The chapter on courage is the best. I like this part: “People often take circuitous paths to their goals to minimize the risk of rejection . . . The idea is that if they can sniff out a negative response in advance, outright rejection can be avoided” (page 105). I was doing this with a girl over the past month, but it was stupid to lead her on, so I just asked her to be my girlfriend because I like her a lot. That’s the wrong way to start a relationship, and I was rejected, but it’s completely better than doing nothing at all. If I could know the result ahead of time, it would in fact be awful, because I would never build any courage.
The main problem was that I was doing unattractive things (i.e. not leading, being shy, etc.), but I’ll develop those skills through baby steps. As you become courageous, powerful, truthful, loving, etc., you become more attractive toward others. So personal development is exactly the same as pickup artistry.
The other great thing about being rejected is that you can focus on 100% on forging new relationships, rather than wasting energy on people who you’re not even being truthful with. Rather than waiting and hoping for other people to take command, you exercise courage yourself. That’s what Steve’s whole chapter on courage is about. It’s actually what all personal development is about. Instead of waiting for God or other people to do things or create opportunities for you, you create them yourself through unwavering dedication and extraordinary effort. Instead of hoping someone else will sponsor my photography and make me rich / famous / successful, I don’t make wishes at all. Success must come from my own efforts, not the efforts of others.
I wish (ha ha) Steve would have spent more time debunking the concepts of true love and destiny. Those are both empowering when you’re on the right side of them, but for most people they are disempowering. If you believe in destiny, you’re giving up control over your life. You are no longer the captain. Destiny means that you have a destination, and you’ll get there no matter what you do, even if you actively thwart it. Sure, you can redefine destiny in positive terms, i.e. you’ll let no obstacles stand in the way of your dreams, but it’s better to just abandon the concept all together and call the whole thing courage. It’s the same with true love. If you have one true love, doesn’t that mean that if she is eaten by sharks or grows to hate you, you’re ruined for life? Steve’s concept of oneness says no because we’re all people, part of a larger body, connected and the same. But the real solution is that love is a condition of circumstance. True love just means there are a whole lot of circumstances piled up—hopefully ones you’ve both created through courage. That may sound bad, but it’s actually really good because it means there’s an abundance of love. You can both totally find other people if you need do, and that’s great because it eliminates fear. You have no fear of losing each other, so you can live completely in the present moment. That’s true love.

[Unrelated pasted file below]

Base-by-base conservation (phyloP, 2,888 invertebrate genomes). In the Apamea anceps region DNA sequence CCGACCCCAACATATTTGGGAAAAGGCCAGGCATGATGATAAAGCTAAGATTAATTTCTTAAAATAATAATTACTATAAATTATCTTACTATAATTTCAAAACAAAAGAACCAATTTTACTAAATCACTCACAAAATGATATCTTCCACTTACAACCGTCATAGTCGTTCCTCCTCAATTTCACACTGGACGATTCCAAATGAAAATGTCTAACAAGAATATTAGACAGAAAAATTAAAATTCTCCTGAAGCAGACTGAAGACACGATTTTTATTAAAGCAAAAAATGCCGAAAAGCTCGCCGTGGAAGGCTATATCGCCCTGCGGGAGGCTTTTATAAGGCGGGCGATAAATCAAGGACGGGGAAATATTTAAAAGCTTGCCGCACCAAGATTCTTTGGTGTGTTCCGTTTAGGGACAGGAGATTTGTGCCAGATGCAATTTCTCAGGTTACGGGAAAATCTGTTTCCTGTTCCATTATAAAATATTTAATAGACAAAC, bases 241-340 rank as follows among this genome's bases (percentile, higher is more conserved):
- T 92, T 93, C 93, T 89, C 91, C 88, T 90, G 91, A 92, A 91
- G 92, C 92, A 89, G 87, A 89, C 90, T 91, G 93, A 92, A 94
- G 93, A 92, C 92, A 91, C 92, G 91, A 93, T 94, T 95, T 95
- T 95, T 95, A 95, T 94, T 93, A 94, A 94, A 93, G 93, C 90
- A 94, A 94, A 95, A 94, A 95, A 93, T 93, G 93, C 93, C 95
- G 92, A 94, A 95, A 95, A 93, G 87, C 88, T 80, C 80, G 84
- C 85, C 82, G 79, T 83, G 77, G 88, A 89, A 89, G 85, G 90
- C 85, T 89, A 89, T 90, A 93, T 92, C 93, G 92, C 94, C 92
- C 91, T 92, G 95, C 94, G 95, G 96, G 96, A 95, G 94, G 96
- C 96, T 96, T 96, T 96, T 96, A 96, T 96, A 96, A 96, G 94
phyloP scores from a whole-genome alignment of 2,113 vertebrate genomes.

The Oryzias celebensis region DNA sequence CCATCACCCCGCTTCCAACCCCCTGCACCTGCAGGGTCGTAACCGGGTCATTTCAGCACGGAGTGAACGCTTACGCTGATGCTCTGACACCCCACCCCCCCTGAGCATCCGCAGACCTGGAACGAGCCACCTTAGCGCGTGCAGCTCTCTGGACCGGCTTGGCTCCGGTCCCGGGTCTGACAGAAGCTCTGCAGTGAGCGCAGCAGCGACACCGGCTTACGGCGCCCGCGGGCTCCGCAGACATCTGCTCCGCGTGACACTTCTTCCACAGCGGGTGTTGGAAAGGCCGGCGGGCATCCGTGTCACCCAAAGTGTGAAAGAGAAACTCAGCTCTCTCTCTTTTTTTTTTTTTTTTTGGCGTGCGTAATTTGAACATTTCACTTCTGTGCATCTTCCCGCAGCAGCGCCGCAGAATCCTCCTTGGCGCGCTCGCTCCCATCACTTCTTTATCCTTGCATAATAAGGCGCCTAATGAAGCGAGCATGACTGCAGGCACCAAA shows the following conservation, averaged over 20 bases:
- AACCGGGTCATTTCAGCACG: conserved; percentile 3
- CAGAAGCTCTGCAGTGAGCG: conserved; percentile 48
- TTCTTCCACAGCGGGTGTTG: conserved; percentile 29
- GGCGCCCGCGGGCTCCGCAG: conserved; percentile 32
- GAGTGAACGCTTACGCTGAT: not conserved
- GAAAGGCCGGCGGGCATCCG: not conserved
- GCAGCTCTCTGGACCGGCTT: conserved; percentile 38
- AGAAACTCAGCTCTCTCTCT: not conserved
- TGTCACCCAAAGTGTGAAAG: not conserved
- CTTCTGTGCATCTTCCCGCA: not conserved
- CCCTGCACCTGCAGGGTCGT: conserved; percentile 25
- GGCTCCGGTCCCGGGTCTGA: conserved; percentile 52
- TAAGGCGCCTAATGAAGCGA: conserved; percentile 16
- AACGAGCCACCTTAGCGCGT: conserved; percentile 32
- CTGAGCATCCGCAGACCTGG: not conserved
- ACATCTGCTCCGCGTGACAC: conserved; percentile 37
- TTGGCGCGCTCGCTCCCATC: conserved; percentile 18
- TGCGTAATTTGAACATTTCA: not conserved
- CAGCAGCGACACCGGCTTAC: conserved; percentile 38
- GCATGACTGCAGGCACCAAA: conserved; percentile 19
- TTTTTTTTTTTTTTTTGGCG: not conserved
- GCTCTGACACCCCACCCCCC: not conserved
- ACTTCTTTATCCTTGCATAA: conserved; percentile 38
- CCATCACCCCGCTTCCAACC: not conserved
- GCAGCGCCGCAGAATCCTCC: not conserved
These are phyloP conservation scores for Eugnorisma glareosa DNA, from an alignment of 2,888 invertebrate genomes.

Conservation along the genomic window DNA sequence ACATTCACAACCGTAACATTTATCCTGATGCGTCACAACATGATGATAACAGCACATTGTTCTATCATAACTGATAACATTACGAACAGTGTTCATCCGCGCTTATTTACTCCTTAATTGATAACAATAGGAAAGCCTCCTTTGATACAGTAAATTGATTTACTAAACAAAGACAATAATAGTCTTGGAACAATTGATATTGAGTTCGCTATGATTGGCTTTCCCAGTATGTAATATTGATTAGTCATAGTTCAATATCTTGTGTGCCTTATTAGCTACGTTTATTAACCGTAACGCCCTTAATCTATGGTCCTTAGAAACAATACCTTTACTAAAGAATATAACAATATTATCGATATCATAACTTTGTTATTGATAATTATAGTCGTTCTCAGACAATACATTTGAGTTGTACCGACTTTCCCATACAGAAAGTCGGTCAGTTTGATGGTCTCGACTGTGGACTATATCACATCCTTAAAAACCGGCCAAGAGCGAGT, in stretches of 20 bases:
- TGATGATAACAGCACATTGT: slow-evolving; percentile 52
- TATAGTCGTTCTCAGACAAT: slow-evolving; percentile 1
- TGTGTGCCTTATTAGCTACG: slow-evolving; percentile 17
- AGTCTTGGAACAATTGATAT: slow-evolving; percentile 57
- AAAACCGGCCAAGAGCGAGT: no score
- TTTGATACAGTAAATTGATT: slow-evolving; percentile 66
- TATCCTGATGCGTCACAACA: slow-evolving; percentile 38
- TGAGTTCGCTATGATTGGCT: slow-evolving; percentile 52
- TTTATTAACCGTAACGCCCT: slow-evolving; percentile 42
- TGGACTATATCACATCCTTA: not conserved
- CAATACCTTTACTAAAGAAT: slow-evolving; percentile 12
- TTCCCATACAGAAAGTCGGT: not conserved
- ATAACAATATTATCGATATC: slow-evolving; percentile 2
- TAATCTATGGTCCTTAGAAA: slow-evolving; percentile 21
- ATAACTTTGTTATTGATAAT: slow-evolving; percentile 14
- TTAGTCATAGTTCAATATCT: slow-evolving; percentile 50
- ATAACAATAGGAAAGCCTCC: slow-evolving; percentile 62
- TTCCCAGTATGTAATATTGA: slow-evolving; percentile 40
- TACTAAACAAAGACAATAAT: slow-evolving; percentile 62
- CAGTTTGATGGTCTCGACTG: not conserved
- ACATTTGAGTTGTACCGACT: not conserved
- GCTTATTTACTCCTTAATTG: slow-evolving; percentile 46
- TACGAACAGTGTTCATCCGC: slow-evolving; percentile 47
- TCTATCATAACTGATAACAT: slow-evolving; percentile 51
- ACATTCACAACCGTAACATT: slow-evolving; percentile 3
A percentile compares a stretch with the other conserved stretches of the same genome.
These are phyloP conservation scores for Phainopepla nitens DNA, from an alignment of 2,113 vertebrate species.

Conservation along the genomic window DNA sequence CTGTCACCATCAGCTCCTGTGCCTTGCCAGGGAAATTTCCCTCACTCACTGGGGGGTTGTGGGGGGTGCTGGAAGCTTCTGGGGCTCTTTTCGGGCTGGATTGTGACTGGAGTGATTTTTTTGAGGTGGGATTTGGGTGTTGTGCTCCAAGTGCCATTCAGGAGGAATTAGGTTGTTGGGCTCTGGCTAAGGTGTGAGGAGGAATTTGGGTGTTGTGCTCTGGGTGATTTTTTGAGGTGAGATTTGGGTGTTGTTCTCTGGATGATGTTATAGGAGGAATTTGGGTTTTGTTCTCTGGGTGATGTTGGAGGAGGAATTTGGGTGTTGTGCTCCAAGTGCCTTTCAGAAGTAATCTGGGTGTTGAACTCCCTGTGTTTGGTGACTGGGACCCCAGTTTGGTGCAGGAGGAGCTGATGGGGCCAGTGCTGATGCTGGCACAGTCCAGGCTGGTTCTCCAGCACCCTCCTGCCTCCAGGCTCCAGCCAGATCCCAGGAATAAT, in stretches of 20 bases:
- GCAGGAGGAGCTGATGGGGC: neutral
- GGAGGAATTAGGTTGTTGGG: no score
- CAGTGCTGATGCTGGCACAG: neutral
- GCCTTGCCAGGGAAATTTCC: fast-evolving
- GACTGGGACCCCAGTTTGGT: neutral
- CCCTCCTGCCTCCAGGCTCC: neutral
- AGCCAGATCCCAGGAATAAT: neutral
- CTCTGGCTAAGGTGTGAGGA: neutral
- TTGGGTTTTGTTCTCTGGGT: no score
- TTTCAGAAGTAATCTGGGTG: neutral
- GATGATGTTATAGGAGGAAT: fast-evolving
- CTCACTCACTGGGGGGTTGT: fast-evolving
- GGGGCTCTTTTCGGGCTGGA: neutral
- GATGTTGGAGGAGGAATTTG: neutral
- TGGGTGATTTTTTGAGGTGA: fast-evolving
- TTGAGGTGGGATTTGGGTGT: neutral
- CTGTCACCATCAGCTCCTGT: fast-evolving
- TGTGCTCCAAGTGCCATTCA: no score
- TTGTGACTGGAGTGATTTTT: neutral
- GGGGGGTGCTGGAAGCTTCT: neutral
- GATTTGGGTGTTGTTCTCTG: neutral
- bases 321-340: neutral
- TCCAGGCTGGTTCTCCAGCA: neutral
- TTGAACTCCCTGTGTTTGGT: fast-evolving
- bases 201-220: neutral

Steve defines truth, love, and power as the three principles of the universe. Three derivative principles are oneness, courage, and authority (respectively), and the consummate of the six is intelligence. It reminds me of photography. You have red, green, and blue as your primary colors. The derivatives are yellow, cyan, and magenta, and the consummate (all combined) is white. Or with subtractive (print) colors, cyan, magenta, and yellow are your primaries, blue, red, and green are your derivatives, and black is the consummate. I could draw a triangle, but I don’t feel like it.
Steve loves to tell this story about how he dropped out of college and became a shoplifter, went to jail for a while, woke up, went back to college and got his 4-year computer science degree in three semesters, then started his computer games business while becoming insanely personal developed on the side. All I’ve got is that I started college last year at 16, and the closest thing I have to shop-lifting is scamming coupons and rebates out of companies. I’m not going to go for my Bachelor’s degree, though. I’m just going to end it after getting my AA degree in computer science this spring. I don’t have a good reason to be in college. On page 235, Steve has a quote by Robert Heinlein which says “religion is a crutch for people not strong enough to stand up to the unknown without help.” Just replace “religion” with “college.” That’s why I refuse to go to photography school. It’s all people telling you what to do because they think they know what’s right for you. If you’re really dedicated to your art or subject, you’ll learn it all yourself and you don’t need college at all. Standardized education will just drag you down.
The first part of Pavlina’s book is theory. The second part is applications. He has lists of good habits, like “timeboxing,” batching, no-communication zones, deadlines, etc. One of these lists goes on for many pages (149-157). There’s more lists on pages 124-132, for quizzing yourself about following the principles. I didn’t care for them. The first half is much more interesting. Most people will enjoy the applications more, especially newbies to personal growth. Others will find them totally mundane.
Personal Development for Smart People is a good book, especially if you haven’t read anything of its type. If you can’t afford it, read Steve’s blog, which is even more interesting (to me at least). Right now, he’s doing this experiment where he’s eating no solid foods for three months. He’s grinding up nuts and leaves and grass and bark in a blender and drinking a gallon of that everyday. I thought that would kill you. Fascinating stuff.
Keep learning and growing.